A food allergy is a condition in which consumption of a certain food item can trigger an unusual immune response, caused by immunoglobulin E (IgE) antibody wherein the body’s immune system mistakenly treats proteins found in food as a threat. While food allergies are quite common, they can also be life threatening when these involve respiratory and/or cardiovascular distress. Although it is possible for any food to cause an allergy, there are some common ones like shellfish and nut allergies in adults, and milk, eggs, fish, peanuts and other nuts in children.
“Food allergies are mostly developed during childhood (children under the age of 3) but can develop at any age in life. Food allergies that develop during adulthood, or persist into adulthood, are likely to be lifelong allergies,” said Deepti Khatuja, head clinical nutritionist at Fortis Memorial Institute, Gurgaon.
Symptoms of food allergy
Khatuja notes the following as common symptoms of a food allergy:
- an itchy sensation inside the mouth, throat or ears
- a raised itchy red rash (urticaria, or “hives”)
- swelling of the face, around the eyes, lips, tongue and roof of the mouth (angioedema)
Difference between food allergy and intolerance
A food intolerance is difficulty digesting certain foods and having an unpleasant physical reaction to them. It causes symptoms such as bloating and tummy pain, which usually happen a few hours after eating the food, and does not include the immune system. The symptoms are triggered only if a substantial amount of the food is consumed, unlike an allergy, where just traces can trigger a reaction, said Khatuja.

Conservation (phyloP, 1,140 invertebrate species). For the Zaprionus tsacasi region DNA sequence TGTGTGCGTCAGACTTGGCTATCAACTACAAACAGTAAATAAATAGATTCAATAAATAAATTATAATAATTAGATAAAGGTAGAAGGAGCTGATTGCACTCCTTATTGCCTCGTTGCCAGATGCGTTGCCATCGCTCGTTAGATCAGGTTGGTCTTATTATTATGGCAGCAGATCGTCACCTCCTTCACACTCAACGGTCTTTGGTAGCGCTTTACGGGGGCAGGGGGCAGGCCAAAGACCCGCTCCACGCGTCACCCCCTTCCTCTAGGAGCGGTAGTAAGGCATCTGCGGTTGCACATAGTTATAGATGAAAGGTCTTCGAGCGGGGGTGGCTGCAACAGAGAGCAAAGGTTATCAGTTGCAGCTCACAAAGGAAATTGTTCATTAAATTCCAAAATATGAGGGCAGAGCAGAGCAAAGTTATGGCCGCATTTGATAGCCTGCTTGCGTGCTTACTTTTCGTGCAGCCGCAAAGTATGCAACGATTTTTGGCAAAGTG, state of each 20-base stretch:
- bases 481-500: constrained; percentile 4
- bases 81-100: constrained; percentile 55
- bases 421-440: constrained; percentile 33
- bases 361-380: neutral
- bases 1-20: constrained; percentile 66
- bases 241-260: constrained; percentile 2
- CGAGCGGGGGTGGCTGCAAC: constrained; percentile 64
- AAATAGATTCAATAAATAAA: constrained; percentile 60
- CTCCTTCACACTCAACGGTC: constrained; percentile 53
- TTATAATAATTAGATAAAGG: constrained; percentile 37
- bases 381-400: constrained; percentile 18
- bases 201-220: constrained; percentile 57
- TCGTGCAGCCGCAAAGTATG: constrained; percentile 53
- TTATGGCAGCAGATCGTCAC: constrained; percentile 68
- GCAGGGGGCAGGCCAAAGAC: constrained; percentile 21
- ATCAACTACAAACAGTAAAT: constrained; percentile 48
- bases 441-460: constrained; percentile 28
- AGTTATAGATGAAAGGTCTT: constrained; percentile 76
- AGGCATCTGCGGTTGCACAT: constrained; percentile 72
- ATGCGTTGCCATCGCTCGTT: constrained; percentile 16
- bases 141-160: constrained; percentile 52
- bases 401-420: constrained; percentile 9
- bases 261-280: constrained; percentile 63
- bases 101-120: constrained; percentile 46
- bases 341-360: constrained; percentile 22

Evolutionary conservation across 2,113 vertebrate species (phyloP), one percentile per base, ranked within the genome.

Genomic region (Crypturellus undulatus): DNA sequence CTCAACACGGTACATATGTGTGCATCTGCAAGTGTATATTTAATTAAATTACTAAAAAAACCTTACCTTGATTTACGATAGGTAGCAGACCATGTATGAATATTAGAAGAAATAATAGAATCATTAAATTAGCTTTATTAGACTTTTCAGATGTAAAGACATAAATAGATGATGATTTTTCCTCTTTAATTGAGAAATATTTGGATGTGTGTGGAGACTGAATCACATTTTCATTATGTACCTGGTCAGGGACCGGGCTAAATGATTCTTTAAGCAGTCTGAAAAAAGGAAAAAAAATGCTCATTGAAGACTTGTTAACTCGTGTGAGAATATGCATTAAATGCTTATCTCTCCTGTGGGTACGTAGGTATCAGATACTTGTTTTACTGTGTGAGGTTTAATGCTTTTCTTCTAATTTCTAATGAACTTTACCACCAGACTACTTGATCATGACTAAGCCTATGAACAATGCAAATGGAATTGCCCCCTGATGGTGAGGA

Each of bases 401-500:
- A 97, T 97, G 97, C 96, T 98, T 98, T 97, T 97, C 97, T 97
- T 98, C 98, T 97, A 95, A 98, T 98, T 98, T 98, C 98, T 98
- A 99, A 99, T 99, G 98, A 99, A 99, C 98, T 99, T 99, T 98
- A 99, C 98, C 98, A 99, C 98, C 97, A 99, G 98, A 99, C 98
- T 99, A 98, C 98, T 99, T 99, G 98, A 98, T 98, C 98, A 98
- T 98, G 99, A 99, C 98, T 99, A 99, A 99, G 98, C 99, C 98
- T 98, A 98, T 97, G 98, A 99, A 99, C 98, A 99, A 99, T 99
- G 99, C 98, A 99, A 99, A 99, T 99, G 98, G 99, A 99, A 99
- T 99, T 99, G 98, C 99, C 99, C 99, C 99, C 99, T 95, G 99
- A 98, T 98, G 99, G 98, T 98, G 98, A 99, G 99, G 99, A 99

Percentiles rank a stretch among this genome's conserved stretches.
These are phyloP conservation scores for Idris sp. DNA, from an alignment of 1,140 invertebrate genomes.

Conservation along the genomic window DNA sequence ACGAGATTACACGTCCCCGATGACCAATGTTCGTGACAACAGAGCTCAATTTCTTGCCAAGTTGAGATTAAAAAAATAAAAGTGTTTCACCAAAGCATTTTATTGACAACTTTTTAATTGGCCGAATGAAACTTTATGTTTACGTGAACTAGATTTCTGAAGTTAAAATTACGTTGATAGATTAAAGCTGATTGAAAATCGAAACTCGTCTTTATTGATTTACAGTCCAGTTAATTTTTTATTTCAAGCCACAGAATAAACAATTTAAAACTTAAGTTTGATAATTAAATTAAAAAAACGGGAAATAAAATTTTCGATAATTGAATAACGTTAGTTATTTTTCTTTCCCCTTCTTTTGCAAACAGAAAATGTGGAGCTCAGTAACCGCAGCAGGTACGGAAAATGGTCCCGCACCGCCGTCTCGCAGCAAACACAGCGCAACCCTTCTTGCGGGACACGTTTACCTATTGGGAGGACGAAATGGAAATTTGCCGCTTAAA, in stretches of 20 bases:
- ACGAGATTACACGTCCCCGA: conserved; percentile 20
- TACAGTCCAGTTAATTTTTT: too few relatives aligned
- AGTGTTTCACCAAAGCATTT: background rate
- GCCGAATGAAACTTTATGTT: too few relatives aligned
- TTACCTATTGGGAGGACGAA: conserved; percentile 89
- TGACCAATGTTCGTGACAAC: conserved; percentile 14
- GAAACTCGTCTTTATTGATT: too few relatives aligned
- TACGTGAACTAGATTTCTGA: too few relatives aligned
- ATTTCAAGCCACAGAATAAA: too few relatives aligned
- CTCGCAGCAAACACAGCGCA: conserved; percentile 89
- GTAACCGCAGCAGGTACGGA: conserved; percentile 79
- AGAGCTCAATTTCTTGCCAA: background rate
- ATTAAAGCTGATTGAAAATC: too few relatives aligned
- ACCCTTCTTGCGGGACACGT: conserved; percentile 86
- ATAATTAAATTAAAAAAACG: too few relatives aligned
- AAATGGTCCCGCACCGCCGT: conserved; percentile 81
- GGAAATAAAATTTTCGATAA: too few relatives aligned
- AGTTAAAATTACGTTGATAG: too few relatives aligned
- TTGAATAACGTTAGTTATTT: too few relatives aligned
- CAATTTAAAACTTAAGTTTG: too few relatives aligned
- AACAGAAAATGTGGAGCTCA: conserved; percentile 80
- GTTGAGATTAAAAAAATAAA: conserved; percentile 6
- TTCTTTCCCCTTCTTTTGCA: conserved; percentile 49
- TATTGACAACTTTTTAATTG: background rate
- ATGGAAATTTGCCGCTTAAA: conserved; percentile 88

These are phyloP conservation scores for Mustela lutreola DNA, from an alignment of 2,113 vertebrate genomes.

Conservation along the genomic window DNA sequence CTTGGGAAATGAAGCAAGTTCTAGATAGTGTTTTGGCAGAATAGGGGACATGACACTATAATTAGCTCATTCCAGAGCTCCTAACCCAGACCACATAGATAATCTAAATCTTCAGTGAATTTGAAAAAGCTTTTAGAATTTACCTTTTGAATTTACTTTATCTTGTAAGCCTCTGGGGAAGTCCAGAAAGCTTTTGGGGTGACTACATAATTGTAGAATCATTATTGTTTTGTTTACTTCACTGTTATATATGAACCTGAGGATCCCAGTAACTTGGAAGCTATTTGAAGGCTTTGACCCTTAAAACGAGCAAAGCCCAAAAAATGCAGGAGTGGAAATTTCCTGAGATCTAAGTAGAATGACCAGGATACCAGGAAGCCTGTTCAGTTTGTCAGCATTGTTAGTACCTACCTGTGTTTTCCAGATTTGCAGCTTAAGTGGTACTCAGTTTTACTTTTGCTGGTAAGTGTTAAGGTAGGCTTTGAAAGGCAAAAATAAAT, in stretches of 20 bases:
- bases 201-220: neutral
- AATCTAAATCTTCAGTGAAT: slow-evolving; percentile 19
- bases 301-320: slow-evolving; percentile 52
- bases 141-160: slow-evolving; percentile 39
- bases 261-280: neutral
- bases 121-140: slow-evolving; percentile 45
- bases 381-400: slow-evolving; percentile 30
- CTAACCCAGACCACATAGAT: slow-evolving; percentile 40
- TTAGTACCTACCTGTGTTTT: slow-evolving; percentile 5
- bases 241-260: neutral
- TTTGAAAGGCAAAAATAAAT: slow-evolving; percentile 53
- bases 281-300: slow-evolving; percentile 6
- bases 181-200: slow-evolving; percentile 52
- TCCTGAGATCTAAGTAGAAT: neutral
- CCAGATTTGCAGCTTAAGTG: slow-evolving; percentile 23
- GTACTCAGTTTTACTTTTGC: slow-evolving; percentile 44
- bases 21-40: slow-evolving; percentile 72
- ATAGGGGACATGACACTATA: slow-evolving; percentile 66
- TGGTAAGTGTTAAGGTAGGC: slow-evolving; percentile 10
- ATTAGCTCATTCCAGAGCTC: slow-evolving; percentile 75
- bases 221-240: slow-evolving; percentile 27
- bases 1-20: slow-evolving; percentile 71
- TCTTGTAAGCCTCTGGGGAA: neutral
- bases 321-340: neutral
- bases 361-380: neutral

Is it possible to outgrow a food allergy?
A lot of people often outgrow food allergies, but it also depends on what they are allergic to. While eggs, cow’s milk, wheat and soya allergies can be outgrown, allergy to peanuts, tree nuts, fish, and shell fish tends to persist. “An infant’s digestive tract absorbs immunity boosting immunoglobulins from mother’s milk by a process called pinocytosis or cell drinking. By this process the baby gets readymade antibodies made in the mother’s body to fight off infections,” Dr Suven Kalra, consultant ENT, Max Super Specialty Hospital, Shalimar Bagh, told indianexpress.com.
He added, “Due to this same phenomenon, sometimes proteins causing allergic reactions such as those found in peanuts or eggs are absorbed by the child’s gut without being first digested or broken down into amino acids which triggers an allergic reaction. As a part of normal growth process, a child’s reliance on readymade antibodies from the mother decreases and this pinocytosis stops. Hence the child ‘outgrows’ her allergy.”
Factors that make it more likely that a food allergy will persist includes having a larger SPT (skin prick test), wheal size or higher food-specific IgE level, having other comorbid allergic diseases, having more severe symptoms on ingestion, said Khatuja.
Dr Kalra also shared that oral immunotherapy is a type of treatment in which a person is encouraged to consume the very thing that he/she is allergic to in small quantities and gradually increasing the amount. “By this process the immune system gets de-sensitized and the person in a way outgrows the allergy. However, it must be done in a controlled environment under a doctor’s supervision as it may cause a severe reaction,” he added.